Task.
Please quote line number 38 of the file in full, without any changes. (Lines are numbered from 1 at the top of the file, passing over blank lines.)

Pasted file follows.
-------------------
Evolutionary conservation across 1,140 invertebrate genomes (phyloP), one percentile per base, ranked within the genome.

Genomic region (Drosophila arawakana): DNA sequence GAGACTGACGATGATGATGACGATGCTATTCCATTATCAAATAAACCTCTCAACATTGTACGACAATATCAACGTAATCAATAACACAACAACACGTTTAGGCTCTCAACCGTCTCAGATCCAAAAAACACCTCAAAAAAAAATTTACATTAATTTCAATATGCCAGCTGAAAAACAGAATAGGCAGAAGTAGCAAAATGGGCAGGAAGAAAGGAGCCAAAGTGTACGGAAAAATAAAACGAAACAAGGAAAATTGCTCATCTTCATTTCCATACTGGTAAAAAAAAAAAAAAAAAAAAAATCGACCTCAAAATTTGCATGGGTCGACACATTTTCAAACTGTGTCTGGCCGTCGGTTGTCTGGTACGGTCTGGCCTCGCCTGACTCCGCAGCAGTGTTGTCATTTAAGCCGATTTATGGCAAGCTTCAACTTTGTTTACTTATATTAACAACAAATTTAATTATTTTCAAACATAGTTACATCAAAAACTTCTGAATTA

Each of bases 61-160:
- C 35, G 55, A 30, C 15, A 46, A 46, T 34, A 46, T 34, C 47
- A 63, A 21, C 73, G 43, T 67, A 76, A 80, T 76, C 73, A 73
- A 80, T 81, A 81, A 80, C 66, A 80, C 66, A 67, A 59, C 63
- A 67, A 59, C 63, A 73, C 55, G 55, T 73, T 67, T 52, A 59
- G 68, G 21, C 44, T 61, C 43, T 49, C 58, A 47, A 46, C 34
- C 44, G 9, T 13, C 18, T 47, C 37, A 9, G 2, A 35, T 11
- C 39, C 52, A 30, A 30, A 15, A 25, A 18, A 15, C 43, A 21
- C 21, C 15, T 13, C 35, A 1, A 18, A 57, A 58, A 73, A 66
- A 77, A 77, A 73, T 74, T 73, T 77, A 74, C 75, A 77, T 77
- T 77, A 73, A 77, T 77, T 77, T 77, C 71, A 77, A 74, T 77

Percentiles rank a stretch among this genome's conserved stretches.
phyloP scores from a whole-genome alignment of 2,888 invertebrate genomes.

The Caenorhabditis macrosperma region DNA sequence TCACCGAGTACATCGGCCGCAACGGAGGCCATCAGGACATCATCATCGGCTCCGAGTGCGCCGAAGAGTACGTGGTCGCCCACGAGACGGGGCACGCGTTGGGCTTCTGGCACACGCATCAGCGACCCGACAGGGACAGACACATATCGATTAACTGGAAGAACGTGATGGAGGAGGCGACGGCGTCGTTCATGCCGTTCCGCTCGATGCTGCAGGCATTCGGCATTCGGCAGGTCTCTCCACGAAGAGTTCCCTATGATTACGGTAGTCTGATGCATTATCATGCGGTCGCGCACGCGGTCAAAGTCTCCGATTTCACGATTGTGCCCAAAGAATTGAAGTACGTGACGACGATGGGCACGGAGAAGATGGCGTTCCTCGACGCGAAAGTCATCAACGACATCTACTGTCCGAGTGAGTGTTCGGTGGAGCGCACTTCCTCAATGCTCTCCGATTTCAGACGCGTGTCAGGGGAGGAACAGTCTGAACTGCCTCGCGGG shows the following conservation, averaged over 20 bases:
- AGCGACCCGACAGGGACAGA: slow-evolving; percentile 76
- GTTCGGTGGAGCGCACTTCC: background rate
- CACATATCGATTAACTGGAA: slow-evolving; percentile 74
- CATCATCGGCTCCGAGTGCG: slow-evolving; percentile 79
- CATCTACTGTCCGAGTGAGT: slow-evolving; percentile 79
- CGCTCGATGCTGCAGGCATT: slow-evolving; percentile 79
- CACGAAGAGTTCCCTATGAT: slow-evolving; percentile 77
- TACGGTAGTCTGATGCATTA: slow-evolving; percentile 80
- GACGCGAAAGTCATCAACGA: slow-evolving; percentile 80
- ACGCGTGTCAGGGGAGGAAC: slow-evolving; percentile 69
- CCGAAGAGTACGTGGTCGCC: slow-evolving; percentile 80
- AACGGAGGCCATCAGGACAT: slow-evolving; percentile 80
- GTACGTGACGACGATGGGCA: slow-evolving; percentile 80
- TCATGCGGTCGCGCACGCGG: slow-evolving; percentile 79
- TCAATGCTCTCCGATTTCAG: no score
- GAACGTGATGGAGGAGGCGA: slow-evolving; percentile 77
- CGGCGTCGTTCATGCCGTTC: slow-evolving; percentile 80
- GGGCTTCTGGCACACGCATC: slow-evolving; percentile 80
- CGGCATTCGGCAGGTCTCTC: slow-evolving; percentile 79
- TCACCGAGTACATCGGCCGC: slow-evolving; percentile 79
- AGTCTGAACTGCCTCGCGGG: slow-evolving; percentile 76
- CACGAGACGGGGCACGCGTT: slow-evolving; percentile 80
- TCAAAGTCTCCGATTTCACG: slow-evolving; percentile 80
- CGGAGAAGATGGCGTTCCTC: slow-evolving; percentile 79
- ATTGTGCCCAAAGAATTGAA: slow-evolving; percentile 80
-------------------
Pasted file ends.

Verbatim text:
- CACGAGACGGGGCACGCGTT: slow-evolving; percentile 80